In Saturday’s New York Times, Gretchen Morgenson reported that House Committee on Oversight and Reform had issued a subpoena to Towers Perrin, an executive compensation consulting firm, because it had failed to comply with an information request regarding potential conflicts of interest in its pay consulting business.
Now because this was a news story, rather than her weekly column, Morgenson had to hold her tongue, so I will fulminate on her behalf.
Anyone with an operating brain cell knows that the comp consultants have had a central role in burgeoning CEO pay. It’s really simple. You create certain fictions about CEO compensation, like they have to be paid “competitively.” This is an odd notion, given that corporations aren’t baseball teams, swapping staff at regular intervals. The market for CEO comp should be pretty inefficient, given that CEOs don’t trade often and aren’t fungible (Steve Jobs may be brilliant, but how many companies could he run? You wouldn’t put him at the helm of Ford or Chevron or Pfizer, to name just a few). And you have some examples of CEOs taking well below what they could extract. For instance, Jeff Immeldt of GE paid himself only $3.2 million last year because he believes a large pay gap between him and the rest of his executive team is demotivating.
But by making pay more transparent, the comp consultants have created the illusion of liquidity in the CEO market. If we pay our CEO too little, someone might bid him away! Yikes!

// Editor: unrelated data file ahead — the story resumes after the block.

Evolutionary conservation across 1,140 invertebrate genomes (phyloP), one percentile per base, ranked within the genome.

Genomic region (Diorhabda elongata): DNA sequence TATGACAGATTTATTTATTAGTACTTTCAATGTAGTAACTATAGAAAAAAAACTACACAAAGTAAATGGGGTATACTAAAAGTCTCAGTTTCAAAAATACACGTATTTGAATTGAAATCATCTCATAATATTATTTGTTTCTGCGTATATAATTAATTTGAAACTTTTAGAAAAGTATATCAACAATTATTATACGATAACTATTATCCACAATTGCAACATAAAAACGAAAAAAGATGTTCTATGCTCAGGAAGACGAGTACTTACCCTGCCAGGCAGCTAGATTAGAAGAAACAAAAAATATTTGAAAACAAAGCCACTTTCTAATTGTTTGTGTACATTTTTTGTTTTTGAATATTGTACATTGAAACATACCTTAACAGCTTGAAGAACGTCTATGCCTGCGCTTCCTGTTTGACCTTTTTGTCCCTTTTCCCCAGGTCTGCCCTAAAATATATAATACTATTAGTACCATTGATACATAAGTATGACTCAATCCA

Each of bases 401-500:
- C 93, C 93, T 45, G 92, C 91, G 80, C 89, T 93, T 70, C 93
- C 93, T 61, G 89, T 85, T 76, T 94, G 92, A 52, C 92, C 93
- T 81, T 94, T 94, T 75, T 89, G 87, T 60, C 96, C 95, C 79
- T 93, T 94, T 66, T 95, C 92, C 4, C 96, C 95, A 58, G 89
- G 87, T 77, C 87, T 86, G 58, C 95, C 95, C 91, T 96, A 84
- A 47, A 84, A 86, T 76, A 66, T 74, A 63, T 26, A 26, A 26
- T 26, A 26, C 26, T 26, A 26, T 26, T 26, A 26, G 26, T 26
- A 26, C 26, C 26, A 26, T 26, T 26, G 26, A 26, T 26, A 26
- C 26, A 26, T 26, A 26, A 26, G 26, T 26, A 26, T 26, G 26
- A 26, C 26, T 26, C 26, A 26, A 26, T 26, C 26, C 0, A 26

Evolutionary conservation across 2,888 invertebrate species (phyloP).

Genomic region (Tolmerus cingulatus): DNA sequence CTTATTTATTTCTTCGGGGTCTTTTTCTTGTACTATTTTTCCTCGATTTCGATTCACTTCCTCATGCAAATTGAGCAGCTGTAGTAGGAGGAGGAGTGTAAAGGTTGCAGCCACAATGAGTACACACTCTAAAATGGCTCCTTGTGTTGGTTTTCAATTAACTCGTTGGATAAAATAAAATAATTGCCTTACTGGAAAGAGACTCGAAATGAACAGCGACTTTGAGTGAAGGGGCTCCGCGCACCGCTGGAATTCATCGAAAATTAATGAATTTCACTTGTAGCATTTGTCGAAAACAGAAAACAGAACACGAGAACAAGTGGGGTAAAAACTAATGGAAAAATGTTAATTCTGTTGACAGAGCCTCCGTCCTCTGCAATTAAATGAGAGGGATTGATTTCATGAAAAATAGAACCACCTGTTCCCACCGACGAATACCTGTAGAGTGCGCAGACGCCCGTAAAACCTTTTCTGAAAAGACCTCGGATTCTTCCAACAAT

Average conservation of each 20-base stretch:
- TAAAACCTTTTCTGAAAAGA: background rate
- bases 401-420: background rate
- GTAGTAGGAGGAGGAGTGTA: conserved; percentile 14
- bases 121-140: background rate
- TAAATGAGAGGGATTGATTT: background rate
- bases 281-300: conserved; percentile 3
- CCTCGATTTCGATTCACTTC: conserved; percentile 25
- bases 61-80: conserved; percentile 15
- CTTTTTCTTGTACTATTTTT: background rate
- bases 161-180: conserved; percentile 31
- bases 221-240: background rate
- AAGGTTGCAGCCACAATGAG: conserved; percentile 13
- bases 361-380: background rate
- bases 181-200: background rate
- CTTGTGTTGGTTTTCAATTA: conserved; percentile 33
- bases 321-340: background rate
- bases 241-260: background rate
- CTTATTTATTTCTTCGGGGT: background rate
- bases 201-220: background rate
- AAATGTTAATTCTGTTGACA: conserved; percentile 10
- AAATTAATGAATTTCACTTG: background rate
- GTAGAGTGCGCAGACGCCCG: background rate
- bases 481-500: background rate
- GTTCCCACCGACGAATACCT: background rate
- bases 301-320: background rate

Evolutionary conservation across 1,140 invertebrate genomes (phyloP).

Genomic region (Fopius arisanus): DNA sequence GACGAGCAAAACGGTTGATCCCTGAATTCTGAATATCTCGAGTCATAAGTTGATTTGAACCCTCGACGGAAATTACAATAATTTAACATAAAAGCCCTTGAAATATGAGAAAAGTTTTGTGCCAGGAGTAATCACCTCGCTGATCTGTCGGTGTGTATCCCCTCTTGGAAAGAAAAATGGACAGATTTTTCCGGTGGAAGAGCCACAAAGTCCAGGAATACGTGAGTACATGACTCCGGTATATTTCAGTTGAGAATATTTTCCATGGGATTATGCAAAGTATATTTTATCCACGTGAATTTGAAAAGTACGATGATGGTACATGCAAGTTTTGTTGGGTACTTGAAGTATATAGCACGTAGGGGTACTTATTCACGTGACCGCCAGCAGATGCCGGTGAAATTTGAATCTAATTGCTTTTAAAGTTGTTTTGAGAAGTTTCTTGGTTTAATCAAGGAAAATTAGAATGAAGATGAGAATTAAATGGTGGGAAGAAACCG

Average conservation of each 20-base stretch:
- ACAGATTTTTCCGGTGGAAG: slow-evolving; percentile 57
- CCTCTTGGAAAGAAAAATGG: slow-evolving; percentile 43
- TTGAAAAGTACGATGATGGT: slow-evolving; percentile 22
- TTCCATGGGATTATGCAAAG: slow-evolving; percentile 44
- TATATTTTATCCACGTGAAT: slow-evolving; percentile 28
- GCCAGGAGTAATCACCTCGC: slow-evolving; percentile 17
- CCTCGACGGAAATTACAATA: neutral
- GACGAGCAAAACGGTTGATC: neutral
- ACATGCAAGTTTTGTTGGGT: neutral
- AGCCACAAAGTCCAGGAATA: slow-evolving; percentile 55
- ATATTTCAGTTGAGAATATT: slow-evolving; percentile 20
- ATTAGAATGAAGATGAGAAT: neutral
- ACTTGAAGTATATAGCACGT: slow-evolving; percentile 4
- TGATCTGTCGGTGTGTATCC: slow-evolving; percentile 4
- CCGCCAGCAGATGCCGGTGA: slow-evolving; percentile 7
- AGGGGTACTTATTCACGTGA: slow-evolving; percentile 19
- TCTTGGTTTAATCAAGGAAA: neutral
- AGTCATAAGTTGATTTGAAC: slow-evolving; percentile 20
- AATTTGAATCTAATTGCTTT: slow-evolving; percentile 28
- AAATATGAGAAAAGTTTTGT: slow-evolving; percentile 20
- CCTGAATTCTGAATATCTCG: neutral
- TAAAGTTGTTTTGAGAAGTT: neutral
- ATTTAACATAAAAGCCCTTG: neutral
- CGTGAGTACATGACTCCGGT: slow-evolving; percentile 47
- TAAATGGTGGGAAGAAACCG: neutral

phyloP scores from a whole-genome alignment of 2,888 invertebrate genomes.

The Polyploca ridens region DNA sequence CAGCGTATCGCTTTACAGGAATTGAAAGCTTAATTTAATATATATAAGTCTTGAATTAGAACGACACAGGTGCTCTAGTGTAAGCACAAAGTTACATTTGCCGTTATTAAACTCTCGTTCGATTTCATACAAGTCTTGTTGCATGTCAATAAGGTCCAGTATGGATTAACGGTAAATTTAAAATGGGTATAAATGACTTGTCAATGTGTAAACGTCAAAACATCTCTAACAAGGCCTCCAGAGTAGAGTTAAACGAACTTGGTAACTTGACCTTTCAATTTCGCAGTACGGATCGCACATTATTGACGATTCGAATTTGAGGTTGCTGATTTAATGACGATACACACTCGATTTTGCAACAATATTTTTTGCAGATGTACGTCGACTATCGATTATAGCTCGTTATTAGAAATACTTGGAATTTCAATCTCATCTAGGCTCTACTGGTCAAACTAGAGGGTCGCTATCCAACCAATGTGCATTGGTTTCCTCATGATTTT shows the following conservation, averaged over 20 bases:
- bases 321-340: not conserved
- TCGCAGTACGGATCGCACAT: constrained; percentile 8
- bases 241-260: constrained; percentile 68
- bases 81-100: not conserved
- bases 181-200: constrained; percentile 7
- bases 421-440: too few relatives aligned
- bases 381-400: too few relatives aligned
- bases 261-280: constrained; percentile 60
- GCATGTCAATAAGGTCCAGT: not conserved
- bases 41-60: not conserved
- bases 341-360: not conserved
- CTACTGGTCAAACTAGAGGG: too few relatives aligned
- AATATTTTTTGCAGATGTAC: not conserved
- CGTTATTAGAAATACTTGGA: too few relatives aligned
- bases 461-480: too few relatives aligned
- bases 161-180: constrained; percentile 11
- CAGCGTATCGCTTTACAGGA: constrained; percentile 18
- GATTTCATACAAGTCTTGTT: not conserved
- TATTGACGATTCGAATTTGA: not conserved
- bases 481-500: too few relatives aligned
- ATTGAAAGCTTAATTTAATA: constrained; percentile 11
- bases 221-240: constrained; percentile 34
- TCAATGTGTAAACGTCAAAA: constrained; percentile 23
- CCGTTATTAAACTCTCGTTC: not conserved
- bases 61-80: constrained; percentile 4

Now here is the inspired bit. By virtue of creating the fear of having an underpaid CEO, many boards set targets for where their CEO should be paid in their comparable universe (that universe is created by the Delphic comp consultant). Many board have set as a target that their CEO should be paid in the upper half of the comparable universe (many set a specific target, say 50th, 60th, 75th percentile). These targets are irrespective of performance. Performance incentives go on top of that!
Now, since no board wants to believe that it has a substandard CEO (in Lake Woebegone, all children are above average), most boards set a formal or informal target of having their CEO paid in the top half. This of course is a statistical impossibility, so companies raise their CEO’s pay to keep him in the top group, which raises the averages, which forces companies whose CEOs whose pay has slipped on a relative basis to raise pay, forcing the average up again. It’s like a greyhound race. No one is ever gonna catch that rabbit.
Now why would Towers Perrin need to be bludgeoned to cooperate while other comp consultants have responded to the House document request? My bet is their records have someone commenting knowingly on how this scam works. If you can maintain the pretense that you are an honest professional and the bad outcomes are an unfortunate side effect of you innocently trying to do your job, you pass go. But if you demonstrate awareness that there is a scam afoot, and knowingly perpetuate it, you go to jail, or at least get called bad names in public.
From the New York Times:
Towers Perrin, one of the nation’s largest executive pay consulting firms, was subpoenaed yesterday by a House committee after it failed to comply with a request for information about potential conflicts in its compensation consulting business.
Representative Henry A. Waxman, the California Democrat who is chairman of the Committee on Oversight and Government Reform, is examining the potential for conflicts of interest among pay advisers who provide other lucrative services to their corporate clients.
In May, he asked the largest firms in the industry for details on their client relationships and the revenues those ties have generated in the last five years.